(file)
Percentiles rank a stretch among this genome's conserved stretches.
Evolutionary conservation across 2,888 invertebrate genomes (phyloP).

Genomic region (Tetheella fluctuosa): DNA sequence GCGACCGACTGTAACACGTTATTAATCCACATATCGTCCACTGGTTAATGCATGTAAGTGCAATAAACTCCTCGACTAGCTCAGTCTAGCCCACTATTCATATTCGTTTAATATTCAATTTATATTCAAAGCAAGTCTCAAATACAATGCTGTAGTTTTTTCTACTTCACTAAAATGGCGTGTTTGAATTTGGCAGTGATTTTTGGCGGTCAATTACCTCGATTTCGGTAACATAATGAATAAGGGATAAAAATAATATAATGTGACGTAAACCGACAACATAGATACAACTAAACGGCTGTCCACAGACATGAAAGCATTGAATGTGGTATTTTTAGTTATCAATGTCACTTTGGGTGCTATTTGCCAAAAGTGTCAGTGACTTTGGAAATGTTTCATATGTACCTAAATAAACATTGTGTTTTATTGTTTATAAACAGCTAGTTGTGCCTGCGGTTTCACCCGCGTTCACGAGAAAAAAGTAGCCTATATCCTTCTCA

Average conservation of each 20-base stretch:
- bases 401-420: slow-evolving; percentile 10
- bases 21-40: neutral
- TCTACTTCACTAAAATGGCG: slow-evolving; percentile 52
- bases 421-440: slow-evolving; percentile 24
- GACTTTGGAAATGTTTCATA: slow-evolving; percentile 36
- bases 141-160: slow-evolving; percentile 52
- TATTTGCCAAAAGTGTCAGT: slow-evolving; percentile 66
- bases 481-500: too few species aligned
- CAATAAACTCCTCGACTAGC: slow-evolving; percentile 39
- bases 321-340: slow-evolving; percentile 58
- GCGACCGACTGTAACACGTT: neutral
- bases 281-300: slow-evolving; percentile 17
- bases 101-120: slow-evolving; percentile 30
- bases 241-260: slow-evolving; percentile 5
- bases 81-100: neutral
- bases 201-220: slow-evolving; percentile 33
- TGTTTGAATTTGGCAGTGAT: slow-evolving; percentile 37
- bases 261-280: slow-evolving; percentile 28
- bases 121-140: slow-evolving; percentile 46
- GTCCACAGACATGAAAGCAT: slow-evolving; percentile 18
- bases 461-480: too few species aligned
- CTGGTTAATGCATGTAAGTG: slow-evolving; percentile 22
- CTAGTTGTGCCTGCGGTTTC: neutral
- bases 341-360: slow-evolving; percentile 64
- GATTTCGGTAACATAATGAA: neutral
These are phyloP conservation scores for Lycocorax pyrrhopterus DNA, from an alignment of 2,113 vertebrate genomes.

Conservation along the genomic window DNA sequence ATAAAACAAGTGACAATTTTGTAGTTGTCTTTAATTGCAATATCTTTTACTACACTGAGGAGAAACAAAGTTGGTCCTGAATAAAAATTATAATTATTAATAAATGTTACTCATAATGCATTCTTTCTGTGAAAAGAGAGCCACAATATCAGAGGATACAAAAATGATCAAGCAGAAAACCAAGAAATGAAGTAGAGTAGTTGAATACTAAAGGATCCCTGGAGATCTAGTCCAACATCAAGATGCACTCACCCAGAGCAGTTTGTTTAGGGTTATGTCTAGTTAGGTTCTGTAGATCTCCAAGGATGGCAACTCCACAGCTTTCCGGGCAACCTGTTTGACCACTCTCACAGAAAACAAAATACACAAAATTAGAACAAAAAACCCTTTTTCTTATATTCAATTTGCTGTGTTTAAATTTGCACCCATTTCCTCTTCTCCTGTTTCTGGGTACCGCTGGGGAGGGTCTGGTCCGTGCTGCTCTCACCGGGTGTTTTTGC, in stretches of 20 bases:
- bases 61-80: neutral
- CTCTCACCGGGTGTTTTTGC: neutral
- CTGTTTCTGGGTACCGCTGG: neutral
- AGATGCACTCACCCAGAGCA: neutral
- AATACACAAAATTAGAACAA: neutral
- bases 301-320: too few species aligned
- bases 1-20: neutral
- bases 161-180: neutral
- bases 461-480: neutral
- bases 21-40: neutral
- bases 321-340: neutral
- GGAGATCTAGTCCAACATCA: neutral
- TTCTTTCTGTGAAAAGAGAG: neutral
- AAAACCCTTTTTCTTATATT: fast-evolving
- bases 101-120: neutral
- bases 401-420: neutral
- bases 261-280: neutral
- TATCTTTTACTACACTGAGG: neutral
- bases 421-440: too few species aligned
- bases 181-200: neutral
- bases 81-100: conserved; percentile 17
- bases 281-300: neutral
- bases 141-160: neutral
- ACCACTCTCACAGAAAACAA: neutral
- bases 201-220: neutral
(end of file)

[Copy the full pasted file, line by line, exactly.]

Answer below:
Percentiles rank a stretch among this genome's conserved stretches.
Evolutionary conservation across 2,888 invertebrate genomes (phyloP).

Genomic region (Tetheella fluctuosa): DNA sequence GCGACCGACTGTAACACGTTATTAATCCACATATCGTCCACTGGTTAATGCATGTAAGTGCAATAAACTCCTCGACTAGCTCAGTCTAGCCCACTATTCATATTCGTTTAATATTCAATTTATATTCAAAGCAAGTCTCAAATACAATGCTGTAGTTTTTTCTACTTCACTAAAATGGCGTGTTTGAATTTGGCAGTGATTTTTGGCGGTCAATTACCTCGATTTCGGTAACATAATGAATAAGGGATAAAAATAATATAATGTGACGTAAACCGACAACATAGATACAACTAAACGGCTGTCCACAGACATGAAAGCATTGAATGTGGTATTTTTAGTTATCAATGTCACTTTGGGTGCTATTTGCCAAAAGTGTCAGTGACTTTGGAAATGTTTCATATGTACCTAAATAAACATTGTGTTTTATTGTTTATAAACAGCTAGTTGTGCCTGCGGTTTCACCCGCGTTCACGAGAAAAAAGTAGCCTATATCCTTCTCA

Average conservation of each 20-base stretch:
- bases 401-420: slow-evolving; percentile 10
- bases 21-40: neutral
- TCTACTTCACTAAAATGGCG: slow-evolving; percentile 52
- bases 421-440: slow-evolving; percentile 24
- GACTTTGGAAATGTTTCATA: slow-evolving; percentile 36
- bases 141-160: slow-evolving; percentile 52
- TATTTGCCAAAAGTGTCAGT: slow-evolving; percentile 66
- bases 481-500: too few species aligned
- CAATAAACTCCTCGACTAGC: slow-evolving; percentile 39
- bases 321-340: slow-evolving; percentile 58
- GCGACCGACTGTAACACGTT: neutral
- bases 281-300: slow-evolving; percentile 17
- bases 101-120: slow-evolving; percentile 30
- bases 241-260: slow-evolving; percentile 5
- bases 81-100: neutral
- bases 201-220: slow-evolving; percentile 33
- TGTTTGAATTTGGCAGTGAT: slow-evolving; percentile 37
- bases 261-280: slow-evolving; percentile 28
- bases 121-140: slow-evolving; percentile 46
- GTCCACAGACATGAAAGCAT: slow-evolving; percentile 18
- bases 461-480: too few species aligned
- CTGGTTAATGCATGTAAGTG: slow-evolving; percentile 22
- CTAGTTGTGCCTGCGGTTTC: neutral
- bases 341-360: slow-evolving; percentile 64
- GATTTCGGTAACATAATGAA: neutral
These are phyloP conservation scores for Lycocorax pyrrhopterus DNA, from an alignment of 2,113 vertebrate genomes.

Conservation along the genomic window DNA sequence ATAAAACAAGTGACAATTTTGTAGTTGTCTTTAATTGCAATATCTTTTACTACACTGAGGAGAAACAAAGTTGGTCCTGAATAAAAATTATAATTATTAATAAATGTTACTCATAATGCATTCTTTCTGTGAAAAGAGAGCCACAATATCAGAGGATACAAAAATGATCAAGCAGAAAACCAAGAAATGAAGTAGAGTAGTTGAATACTAAAGGATCCCTGGAGATCTAGTCCAACATCAAGATGCACTCACCCAGAGCAGTTTGTTTAGGGTTATGTCTAGTTAGGTTCTGTAGATCTCCAAGGATGGCAACTCCACAGCTTTCCGGGCAACCTGTTTGACCACTCTCACAGAAAACAAAATACACAAAATTAGAACAAAAAACCCTTTTTCTTATATTCAATTTGCTGTGTTTAAATTTGCACCCATTTCCTCTTCTCCTGTTTCTGGGTACCGCTGGGGAGGGTCTGGTCCGTGCTGCTCTCACCGGGTGTTTTTGC, in stretches of 20 bases:
- bases 61-80: neutral
- CTCTCACCGGGTGTTTTTGC: neutral
- CTGTTTCTGGGTACCGCTGG: neutral
- AGATGCACTCACCCAGAGCA: neutral
- AATACACAAAATTAGAACAA: neutral
- bases 301-320: too few species aligned
- bases 1-20: neutral
- bases 161-180: neutral
- bases 461-480: neutral
- bases 21-40: neutral
- bases 321-340: neutral
- GGAGATCTAGTCCAACATCA: neutral
- TTCTTTCTGTGAAAAGAGAG: neutral
- AAAACCCTTTTTCTTATATT: fast-evolving
- bases 101-120: neutral
- bases 401-420: neutral
- bases 261-280: neutral
- TATCTTTTACTACACTGAGG: neutral
- bases 421-440: too few species aligned
- bases 181-200: neutral
- bases 81-100: conserved; percentile 17
- bases 281-300: neutral
- bases 141-160: neutral
- ACCACTCTCACAGAAAACAA: neutral
- bases 201-220: neutral